66. Louis Auchincloss ’41
Father of ‘Going to Law School to Become a Writer’
If there’s such a thing as going to law school to become a best-selling writer, Louis Auchincloss ’41 may have set the template.
The author’s literary tableaus were known for providing insights into New York and New England’s old-monied society. “Of all our novelists, Auchincloss is the only one who tells us how our rulers behave in their banks and their boardrooms, their law offices and their clubs,” said author Gore Vidal, a cousin of Auchincloss by marriage.
Auchincloss’ first book was rejected (although he was given strong encouragement to try again). So as a career hedge, he went to law school at his father’s encouragement. He found he enjoyed it. But after he got the first year under his belt, he was back to practicing his first love in his spare time.
“I liked the Law School,” he told UVA Lawyer in 2005. “I loved Virginia and I loved the University. When I stumbled into [Justice Benjamin] Cardozo’s opinions, I became fascinated by his style and realized that the two occupations, law and writing, are more or less synchronized. I began the two careers I would follow from then on, law and writing. That summer I started a novel; the second summer I finished it.”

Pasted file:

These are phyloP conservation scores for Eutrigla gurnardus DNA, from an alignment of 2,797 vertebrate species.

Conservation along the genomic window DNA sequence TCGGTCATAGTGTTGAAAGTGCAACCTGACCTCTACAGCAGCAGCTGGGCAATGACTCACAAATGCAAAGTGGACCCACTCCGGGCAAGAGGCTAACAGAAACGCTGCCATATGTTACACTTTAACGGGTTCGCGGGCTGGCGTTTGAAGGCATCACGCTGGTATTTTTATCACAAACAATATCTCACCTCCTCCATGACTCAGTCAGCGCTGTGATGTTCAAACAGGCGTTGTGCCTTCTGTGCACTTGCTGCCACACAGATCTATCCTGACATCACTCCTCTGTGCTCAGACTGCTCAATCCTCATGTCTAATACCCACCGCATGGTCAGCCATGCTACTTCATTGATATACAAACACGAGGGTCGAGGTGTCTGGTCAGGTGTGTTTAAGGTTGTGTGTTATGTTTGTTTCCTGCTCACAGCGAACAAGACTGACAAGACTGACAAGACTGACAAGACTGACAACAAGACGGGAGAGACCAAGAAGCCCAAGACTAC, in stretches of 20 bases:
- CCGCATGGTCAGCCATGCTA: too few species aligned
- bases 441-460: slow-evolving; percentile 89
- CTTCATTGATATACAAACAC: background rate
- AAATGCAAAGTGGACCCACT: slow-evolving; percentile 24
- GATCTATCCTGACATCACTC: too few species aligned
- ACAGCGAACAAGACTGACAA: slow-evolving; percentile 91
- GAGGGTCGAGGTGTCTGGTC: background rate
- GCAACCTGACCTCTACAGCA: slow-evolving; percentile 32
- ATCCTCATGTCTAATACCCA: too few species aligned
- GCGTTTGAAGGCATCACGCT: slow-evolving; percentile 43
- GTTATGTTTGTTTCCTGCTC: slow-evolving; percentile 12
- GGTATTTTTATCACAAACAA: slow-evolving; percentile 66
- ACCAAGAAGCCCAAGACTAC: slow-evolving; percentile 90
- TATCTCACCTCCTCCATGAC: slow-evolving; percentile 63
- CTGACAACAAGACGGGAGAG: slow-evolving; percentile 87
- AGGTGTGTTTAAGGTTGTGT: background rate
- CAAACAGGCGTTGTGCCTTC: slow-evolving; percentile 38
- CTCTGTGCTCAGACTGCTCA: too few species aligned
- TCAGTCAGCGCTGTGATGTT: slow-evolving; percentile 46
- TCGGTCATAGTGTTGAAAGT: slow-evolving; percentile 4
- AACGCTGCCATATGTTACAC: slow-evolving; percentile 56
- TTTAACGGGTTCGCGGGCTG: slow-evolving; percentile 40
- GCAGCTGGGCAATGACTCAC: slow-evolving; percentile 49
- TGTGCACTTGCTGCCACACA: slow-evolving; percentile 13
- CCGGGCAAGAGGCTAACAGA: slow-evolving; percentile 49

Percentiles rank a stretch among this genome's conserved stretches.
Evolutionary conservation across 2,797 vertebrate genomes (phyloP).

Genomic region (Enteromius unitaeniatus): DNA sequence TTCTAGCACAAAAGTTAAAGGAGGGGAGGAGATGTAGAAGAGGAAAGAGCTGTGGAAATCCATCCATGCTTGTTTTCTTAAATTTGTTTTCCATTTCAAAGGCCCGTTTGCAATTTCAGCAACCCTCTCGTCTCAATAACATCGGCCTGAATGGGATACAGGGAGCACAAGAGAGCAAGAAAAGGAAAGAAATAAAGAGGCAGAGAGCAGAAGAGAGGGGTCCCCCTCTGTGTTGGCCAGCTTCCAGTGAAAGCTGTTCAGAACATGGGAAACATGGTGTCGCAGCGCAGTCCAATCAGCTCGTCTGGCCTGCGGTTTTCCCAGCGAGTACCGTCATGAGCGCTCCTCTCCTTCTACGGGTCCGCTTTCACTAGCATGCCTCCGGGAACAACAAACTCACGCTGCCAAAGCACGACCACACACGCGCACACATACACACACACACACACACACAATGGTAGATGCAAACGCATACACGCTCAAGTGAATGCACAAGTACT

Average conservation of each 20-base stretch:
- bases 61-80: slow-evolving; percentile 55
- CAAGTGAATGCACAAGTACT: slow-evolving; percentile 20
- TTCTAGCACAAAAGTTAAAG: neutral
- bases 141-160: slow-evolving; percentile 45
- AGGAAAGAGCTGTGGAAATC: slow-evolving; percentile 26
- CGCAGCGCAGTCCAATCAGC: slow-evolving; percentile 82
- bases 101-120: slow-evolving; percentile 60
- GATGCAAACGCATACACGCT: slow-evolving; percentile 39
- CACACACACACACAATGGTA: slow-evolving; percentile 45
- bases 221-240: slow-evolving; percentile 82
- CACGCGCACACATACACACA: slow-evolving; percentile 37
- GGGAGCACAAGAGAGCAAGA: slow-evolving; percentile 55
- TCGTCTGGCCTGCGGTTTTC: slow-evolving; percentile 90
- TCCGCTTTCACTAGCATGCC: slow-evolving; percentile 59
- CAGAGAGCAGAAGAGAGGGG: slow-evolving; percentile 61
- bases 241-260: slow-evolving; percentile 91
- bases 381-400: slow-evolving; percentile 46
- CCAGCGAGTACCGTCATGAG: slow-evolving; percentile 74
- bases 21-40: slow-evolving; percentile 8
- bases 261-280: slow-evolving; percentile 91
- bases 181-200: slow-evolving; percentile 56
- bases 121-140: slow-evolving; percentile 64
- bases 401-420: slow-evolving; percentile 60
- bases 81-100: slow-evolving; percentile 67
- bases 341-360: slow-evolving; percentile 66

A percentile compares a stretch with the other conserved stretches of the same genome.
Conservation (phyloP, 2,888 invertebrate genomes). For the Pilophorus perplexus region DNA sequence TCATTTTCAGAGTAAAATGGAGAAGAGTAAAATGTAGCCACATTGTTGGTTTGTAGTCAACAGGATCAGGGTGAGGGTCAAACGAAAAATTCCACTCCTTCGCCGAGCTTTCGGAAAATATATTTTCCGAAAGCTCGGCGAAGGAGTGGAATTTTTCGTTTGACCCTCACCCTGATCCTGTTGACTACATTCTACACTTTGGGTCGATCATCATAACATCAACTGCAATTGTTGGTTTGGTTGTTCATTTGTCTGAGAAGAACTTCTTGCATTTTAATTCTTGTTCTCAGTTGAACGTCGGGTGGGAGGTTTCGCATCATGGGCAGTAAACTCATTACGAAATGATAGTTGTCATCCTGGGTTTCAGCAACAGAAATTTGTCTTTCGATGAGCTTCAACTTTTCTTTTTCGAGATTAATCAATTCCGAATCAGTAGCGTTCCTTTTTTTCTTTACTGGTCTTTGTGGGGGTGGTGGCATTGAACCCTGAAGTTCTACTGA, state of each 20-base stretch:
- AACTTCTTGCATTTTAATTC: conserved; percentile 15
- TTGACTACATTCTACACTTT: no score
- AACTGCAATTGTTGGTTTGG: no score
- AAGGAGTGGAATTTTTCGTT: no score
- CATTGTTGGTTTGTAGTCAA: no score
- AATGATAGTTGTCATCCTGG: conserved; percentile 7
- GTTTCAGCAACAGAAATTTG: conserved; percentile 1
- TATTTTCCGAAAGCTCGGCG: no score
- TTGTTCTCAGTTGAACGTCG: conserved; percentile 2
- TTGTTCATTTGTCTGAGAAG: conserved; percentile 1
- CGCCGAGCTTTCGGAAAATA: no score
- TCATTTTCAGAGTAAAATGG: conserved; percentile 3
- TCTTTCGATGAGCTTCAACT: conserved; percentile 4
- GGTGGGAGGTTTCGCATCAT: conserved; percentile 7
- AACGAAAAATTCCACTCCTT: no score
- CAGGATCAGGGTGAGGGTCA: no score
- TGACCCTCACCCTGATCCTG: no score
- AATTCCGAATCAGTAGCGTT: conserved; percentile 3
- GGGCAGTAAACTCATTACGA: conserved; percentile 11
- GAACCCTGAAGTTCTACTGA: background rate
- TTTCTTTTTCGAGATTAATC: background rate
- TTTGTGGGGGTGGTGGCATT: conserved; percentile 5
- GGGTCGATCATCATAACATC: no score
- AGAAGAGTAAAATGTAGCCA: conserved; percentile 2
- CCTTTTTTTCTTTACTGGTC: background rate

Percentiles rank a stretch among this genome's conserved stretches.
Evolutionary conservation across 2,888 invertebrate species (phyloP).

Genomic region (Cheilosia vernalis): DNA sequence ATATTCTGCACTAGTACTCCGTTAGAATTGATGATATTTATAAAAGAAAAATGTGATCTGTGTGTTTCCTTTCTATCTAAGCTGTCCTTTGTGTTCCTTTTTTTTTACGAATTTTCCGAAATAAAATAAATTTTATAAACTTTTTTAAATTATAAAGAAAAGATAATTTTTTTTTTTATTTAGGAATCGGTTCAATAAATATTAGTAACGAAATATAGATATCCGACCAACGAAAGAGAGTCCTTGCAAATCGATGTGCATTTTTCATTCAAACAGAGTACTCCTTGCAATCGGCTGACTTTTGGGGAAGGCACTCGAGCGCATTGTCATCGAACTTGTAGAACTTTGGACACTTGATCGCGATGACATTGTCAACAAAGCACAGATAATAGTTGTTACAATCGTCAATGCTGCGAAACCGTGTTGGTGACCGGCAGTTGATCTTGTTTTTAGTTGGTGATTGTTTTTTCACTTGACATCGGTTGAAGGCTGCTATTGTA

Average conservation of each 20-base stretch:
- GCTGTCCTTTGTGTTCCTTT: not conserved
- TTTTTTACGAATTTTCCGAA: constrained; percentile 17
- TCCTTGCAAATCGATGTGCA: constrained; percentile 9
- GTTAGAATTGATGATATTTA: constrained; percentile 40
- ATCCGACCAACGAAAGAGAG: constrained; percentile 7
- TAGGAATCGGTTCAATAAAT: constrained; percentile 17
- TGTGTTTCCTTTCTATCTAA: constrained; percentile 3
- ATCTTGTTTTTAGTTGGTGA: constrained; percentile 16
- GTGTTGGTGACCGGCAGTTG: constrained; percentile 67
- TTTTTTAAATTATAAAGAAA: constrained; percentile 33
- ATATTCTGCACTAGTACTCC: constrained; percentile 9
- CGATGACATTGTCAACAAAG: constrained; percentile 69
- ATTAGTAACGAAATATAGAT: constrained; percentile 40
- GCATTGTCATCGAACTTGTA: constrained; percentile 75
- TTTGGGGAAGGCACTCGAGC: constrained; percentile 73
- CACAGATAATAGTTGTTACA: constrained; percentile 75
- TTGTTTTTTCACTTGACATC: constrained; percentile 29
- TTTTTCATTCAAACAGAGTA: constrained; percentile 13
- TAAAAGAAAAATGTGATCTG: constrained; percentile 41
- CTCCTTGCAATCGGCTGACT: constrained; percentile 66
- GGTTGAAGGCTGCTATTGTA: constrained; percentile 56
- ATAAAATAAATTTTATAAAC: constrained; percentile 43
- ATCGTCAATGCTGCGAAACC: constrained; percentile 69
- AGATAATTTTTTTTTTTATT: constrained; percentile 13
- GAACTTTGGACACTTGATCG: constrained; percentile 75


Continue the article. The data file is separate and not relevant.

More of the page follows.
He continued to write as an associate at Sullivan & Cromwell and during military service in the U.S. Navy during World War II. He later rose to partner at Hawkins, Delafield and Wood in New York, maintaining the output of a book a year.
“For some years, it went quite well. The clients all thought that I was fine. It was quite well-known that I was a best-seller; they thought it was rather nice to have somebody working on their things who was also a novelist. They didn’t know that I really did much of the work of the partners. Then, when I was in charge and they realized I really was doing all the work, right away a lot of clients didn’t like the idea of a novelist being their lawyer.”
He eventually retired from lawyering to write full time.